A $67 million dollar piece of legislation that would incentivize teachers to take part in a voluntary “School marshal” program that would allow teachers to carry gun was approved by the state’s House Appropriations Committee 23-6 on Wednesday. The bill, which has yet to pass Florida’s House and Senate, seems to be gaining momentum despite numerous calls from family and friends of the victims of the Parkland school shooting for gun control and polls reflecting a national desire for limits on the sale of automatic weapons. If approved by representatives, the bill will land on the desk of Governor Rick Scott, who has previously opposed the idea of arming teachers.
The bill — which includes a provision ending the sale of firearms to anyone under 21 — funds a program that would train teachers and school staff to carry concealed weapons on elementary and high school campuses in the state of Florida. In order to participate in the program, teachers and staff will commit to the 132 hours of training needed to become a deputized marshal and would receive a one-time $500 dollar stipend for participating.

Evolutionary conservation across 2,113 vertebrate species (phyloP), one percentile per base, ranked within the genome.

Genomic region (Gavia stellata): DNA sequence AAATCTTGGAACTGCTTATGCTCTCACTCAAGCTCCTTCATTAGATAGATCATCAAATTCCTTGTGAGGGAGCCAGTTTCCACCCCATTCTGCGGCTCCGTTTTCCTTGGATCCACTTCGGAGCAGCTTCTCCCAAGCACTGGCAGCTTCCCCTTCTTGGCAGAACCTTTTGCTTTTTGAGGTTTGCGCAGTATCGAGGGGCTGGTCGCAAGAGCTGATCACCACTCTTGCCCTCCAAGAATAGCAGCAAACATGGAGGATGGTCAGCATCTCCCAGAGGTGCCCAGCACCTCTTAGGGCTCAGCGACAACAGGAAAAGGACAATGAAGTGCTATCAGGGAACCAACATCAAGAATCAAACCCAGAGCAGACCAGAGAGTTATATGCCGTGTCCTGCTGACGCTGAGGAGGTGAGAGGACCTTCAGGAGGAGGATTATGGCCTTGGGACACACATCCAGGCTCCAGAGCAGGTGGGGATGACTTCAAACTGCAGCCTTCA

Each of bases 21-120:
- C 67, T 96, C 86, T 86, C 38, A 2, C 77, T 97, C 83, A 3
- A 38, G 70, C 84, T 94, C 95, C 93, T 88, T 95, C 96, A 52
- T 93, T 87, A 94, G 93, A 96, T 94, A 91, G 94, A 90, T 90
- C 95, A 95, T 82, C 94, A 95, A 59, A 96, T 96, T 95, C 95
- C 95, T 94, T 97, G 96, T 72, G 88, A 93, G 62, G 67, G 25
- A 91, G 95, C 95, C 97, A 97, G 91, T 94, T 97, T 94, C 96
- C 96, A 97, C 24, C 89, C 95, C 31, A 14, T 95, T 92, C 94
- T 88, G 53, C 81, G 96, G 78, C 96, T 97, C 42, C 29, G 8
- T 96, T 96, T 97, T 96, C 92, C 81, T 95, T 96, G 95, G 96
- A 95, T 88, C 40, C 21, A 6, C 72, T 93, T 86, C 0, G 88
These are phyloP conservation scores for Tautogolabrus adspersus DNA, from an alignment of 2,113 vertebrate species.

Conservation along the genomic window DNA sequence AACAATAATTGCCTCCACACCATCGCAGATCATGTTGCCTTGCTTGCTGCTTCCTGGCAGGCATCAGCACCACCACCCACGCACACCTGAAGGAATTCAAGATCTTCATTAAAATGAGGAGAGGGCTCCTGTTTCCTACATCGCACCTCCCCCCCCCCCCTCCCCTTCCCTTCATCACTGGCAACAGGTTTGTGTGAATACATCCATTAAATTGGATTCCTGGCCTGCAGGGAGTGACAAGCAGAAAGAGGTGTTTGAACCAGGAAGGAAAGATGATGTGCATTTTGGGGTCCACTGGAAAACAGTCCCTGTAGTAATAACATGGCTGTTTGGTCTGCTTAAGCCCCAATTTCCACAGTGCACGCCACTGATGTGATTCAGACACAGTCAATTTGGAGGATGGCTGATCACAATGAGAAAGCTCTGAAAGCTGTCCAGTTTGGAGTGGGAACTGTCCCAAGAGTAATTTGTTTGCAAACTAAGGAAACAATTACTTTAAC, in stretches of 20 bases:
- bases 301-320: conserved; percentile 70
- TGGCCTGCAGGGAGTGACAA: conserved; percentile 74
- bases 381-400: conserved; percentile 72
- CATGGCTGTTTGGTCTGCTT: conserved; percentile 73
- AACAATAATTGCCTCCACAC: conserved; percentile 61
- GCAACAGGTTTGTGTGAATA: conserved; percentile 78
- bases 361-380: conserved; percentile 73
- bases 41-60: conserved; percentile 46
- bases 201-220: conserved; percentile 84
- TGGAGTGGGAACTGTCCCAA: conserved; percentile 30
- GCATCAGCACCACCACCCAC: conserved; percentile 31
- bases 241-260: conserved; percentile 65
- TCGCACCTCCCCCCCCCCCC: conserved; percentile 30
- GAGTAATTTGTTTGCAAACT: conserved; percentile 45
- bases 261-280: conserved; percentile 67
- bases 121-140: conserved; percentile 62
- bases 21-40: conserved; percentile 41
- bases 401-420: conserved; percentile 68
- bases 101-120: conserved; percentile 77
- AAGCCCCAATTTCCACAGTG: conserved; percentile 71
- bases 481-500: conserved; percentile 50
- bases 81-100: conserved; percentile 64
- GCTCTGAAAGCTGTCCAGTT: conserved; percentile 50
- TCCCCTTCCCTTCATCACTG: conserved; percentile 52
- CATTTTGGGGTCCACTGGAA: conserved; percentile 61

While this bill may not pass, it echoes Republican action on gun control and school safety that has whipped up a flurry in the past week. The Republican congressman have floated the idea of a national tax credit that would incentivize unemployed volunteers with guns to offer their services as school security, essentially opening the door for unemployed people with weapons to spend time at playgrounds. While that would keep guns out of classrooms, it would ensure that they remain near schools.
Besides raising the minimum age to own a firearm to 21, the Florida bill mandates a three-day waiting period, increased school safety funding and provisions for mental health care access.